This wat is the headquarters of Cambodian Buddhism. It was founded in 1443 and comprises 44 structures. The wat received a battering during the Pol Pot era, but today it has come back to life. The head of the country’s Buddhist brotherhood lives here, along with a large number of monks.
On the 2nd floor of the main building, to the left of the dais, is a statue of Huot Tat, fourth patriarch of Cambodian Buddhism, who was killed by Pol Pot. The statue, made in 1971 when the patriarch was 80 years old, was thrown in the Mekong by the Khmer Rouge to show that Buddhism was no longer the driving force in Cambodia. It was retrieved after 1979. To the right of the dais is a statue of a former patriarch of the Thummayuth sect, to which the royal family belongs.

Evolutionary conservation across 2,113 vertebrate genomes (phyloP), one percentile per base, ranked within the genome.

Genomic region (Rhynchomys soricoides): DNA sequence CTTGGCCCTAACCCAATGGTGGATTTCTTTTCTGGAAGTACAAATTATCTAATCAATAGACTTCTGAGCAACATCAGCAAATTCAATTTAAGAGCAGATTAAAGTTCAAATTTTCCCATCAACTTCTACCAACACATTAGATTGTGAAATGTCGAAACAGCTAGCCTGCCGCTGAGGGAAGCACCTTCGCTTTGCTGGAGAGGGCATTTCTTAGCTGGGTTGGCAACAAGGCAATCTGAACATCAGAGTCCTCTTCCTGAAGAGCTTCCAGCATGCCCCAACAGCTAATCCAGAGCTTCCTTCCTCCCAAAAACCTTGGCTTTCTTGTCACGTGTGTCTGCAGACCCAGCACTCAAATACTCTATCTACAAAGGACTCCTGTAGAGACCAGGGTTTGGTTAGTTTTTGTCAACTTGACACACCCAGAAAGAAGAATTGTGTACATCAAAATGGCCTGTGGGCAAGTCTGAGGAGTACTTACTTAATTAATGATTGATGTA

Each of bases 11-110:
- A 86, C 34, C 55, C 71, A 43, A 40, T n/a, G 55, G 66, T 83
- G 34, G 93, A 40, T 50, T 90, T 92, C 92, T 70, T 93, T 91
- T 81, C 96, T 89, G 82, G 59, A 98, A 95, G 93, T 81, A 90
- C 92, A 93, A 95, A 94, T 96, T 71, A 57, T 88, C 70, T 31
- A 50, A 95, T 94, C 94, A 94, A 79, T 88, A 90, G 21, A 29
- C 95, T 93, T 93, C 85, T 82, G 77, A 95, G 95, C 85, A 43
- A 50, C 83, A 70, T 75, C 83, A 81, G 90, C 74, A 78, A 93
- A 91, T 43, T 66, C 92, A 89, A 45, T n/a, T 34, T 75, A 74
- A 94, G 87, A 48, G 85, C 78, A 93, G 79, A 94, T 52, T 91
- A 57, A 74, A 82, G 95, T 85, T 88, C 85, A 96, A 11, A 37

Seek out the stairway to the left behind the dais. It leads up to the 3rd floor, where a glass case houses a small marble Buddha of Burmese origin that was broken into pieces by the Khmer Rouge and later reassembled. There are some good views of the Mekong from up here, though the door at the top of the stairs is often locked.
Behind the main building is a stupa containing an eyebrow hair of Buddha with an inscription in Pali (an ancient Indian language) over the entrance.